All residents evacuated to avoid chemical fire allowed to return
(10/07/06 - APEX, NC) -- Residents trickled back into town Saturday after a fire at a hazardous materials plant, relieved that there were no serious injuries or damage to their homes while they were forced out for two nights.
A few roadblocks remained near the still-smoldering rubble of the EQ Industrial Services plant, but the burning smell and potentially toxic clouds of fumes were gone. Still, some residents heeded the advice of environmental officials to replace air conditioner filters, wipe off children's toys and kitchen counters, and wash clothes and bedding.
"I already bought new air filters," said Marcia Murto, whose family camped out at her office in nearby Morrisville and a hotel before returning home.
"We're back home and it seems to be OK," she said.
About 17,000 residents were urged to leave late Thursday when the plant burst into flames. They were allowed to return starting Saturday morning, after the fire was largely extinguished and tests showed the air and water was safe.
"We've been given every assurance that it's safe for our citizens to go back home," Mayor Keith Weatherly said.
Officials continued to test the air immediately around the plant Saturday, as well as inside and around four schools in the evacuation area, town manager Bruce Radford said.
The fire was extinguished shortly before 12:30 a.m. Saturday, Apex Fire Chief Mark Haraway said.
He said officials don't know what sparked the fire, or what specific chemicals or hazardous materials burned -- the plant was a short-term routing facility where material was constantly coming and going. EQ registered with the county on an annual basis, and a company log was likely lost in the fire.
Environmental Protection Agency officials said the main concern had been volatile organic compounds, which quickly dissipate in the air. The fire department's decision to let the fire burn minimized the amount of chemicals that would have been washed into the ground by fire hoses, said James Webster, who was coordinating the EPA's efforts.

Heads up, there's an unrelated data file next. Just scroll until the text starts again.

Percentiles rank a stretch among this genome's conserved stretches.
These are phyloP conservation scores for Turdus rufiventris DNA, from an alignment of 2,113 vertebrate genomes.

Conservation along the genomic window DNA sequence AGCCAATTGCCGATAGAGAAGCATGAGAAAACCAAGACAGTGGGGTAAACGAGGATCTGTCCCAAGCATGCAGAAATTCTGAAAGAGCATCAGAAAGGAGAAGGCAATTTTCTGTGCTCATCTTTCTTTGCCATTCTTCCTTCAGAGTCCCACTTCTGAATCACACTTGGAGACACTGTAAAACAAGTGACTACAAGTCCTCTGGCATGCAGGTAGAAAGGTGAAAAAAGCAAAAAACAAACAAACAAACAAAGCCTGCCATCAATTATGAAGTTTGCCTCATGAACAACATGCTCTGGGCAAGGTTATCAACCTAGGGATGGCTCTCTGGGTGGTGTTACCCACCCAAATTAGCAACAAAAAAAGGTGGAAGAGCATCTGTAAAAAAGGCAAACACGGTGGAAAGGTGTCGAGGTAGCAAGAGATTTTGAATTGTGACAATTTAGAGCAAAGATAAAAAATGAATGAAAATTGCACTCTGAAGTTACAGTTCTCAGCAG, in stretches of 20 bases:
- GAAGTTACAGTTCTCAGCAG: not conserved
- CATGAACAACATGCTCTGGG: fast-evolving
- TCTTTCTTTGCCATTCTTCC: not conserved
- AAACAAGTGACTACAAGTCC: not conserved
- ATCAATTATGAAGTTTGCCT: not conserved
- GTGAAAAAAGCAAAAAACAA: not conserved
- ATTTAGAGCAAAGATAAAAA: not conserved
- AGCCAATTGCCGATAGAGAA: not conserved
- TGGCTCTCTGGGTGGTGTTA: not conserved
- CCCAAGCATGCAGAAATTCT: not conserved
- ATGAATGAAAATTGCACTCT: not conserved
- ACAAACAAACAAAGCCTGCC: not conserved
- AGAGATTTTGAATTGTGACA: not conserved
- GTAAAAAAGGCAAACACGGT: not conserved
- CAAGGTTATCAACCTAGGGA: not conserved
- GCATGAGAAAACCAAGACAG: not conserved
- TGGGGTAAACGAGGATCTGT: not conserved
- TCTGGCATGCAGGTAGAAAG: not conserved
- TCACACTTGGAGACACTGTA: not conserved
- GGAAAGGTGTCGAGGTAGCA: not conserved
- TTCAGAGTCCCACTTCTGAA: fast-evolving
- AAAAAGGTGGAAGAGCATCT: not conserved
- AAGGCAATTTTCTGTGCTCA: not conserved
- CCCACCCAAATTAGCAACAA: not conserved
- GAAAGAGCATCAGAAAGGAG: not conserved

Rain Friday and Saturday also helped clean the air, he said.
A team from the U.S. Chemical Safety and Hazard Investigation Board, an independent federal agency that looks at industrial chemical accidents, was on the scene and is considering a full investigation, said Carolyn Merritt, Chemical Safety Board chairwoman.
In March, the state Department of Environment and Natural Resources fined EQ $32,000 for six violations at the plant, including failing to "maintain and operate the facility to minimize the possibility of a sudden or non-sudden release of hazardous waste ... which could threaten human health or the environment."
EQ spokesman Robert Doyle had cautioned the violations might not have had anything to do with the fire, and the state said the company had passed a required inspection as recently in late September.
Officials said 44 people went to emergency rooms, most complaining of breathing problems, but that nearly all had been released by midday Friday.
"It could have been much worse," Radford, said the town manager.
(Copyright 2006 by The Associated Press. All Rights Reserved.)
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